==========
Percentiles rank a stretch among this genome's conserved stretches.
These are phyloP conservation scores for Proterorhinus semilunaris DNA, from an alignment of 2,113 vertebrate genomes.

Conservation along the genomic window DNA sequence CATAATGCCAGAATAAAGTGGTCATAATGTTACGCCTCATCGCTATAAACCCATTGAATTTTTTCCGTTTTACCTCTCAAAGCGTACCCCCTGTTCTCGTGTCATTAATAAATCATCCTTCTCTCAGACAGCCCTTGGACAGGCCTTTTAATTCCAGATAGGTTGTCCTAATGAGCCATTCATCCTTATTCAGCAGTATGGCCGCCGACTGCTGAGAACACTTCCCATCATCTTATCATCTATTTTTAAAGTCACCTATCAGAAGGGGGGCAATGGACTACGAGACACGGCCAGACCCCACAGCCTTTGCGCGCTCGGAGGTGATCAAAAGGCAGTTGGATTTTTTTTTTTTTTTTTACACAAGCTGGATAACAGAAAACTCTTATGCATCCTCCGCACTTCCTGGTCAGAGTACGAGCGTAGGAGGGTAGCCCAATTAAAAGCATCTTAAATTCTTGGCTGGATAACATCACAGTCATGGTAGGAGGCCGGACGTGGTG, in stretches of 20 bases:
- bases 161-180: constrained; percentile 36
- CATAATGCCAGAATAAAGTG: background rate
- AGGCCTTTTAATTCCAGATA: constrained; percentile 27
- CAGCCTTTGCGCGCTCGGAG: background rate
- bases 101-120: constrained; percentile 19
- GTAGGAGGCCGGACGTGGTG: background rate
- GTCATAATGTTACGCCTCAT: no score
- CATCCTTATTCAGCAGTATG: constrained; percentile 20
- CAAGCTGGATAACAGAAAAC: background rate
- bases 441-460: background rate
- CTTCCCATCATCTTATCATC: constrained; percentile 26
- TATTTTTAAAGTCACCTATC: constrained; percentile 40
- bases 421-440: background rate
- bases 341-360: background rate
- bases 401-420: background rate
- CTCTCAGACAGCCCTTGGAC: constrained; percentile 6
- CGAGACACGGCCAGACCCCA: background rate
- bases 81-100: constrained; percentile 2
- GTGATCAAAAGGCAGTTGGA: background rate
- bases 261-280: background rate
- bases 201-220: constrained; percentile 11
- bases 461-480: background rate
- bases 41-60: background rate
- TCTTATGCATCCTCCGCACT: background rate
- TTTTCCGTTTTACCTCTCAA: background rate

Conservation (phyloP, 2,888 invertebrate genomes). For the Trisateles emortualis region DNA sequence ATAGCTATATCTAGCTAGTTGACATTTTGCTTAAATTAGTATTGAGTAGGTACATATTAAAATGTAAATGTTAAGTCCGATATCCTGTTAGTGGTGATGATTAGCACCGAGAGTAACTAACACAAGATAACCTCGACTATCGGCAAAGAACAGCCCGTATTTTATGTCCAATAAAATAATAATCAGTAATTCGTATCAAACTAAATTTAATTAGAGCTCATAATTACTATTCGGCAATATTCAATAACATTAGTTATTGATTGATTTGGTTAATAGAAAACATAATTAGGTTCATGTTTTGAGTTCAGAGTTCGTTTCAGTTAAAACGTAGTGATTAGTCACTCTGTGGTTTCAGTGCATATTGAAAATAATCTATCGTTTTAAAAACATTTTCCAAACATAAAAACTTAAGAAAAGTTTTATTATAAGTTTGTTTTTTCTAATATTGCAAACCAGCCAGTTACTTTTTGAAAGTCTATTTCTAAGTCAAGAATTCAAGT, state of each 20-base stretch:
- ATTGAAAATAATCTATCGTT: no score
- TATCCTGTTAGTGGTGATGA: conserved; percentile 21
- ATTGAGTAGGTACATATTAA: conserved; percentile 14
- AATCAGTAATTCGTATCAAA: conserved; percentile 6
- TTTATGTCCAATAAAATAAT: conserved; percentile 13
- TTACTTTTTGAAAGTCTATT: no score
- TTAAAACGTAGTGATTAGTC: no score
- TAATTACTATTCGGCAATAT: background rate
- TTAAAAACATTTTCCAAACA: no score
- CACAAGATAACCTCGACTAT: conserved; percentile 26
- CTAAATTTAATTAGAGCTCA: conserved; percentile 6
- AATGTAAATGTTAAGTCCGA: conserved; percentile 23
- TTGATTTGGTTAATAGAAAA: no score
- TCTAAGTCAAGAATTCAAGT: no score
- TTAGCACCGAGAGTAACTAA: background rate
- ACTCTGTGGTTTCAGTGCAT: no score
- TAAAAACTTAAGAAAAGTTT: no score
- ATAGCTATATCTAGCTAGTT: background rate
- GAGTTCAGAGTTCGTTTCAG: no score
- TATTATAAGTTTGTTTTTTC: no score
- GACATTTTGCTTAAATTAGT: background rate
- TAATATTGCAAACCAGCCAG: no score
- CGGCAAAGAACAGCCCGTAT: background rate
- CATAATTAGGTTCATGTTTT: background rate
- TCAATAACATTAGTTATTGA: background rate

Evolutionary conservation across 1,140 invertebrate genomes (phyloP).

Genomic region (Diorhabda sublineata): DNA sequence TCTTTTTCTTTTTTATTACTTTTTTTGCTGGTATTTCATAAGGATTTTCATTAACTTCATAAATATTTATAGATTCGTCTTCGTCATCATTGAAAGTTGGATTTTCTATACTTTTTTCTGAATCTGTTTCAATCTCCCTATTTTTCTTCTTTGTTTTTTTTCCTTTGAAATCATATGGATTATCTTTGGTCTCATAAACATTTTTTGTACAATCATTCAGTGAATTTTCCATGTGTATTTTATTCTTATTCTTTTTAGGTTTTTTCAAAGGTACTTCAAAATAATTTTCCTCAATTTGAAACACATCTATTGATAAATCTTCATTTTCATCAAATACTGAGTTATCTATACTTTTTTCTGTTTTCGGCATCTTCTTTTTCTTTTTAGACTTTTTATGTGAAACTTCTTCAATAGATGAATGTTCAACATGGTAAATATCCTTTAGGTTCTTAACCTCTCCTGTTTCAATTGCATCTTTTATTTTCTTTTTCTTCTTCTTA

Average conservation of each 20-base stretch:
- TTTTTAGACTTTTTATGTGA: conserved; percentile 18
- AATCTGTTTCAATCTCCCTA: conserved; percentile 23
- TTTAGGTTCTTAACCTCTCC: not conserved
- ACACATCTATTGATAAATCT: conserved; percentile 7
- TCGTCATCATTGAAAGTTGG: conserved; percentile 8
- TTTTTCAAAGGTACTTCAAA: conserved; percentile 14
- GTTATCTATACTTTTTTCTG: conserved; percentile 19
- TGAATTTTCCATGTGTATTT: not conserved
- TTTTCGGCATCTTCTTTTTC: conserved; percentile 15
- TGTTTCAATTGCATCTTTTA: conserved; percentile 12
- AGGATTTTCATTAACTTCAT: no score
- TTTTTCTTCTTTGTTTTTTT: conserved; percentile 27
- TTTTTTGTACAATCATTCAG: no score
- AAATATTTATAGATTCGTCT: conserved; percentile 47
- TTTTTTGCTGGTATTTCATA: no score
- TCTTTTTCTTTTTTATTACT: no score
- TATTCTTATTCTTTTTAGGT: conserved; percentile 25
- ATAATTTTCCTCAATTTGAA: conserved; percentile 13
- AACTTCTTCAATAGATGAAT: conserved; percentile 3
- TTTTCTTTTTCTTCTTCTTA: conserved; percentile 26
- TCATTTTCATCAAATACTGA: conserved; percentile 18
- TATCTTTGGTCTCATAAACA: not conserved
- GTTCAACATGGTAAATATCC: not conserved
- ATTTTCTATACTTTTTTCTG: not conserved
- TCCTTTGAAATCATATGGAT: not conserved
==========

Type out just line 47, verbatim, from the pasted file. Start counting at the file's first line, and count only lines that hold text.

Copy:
- ATAGCTATATCTAGCTAGTT: background rate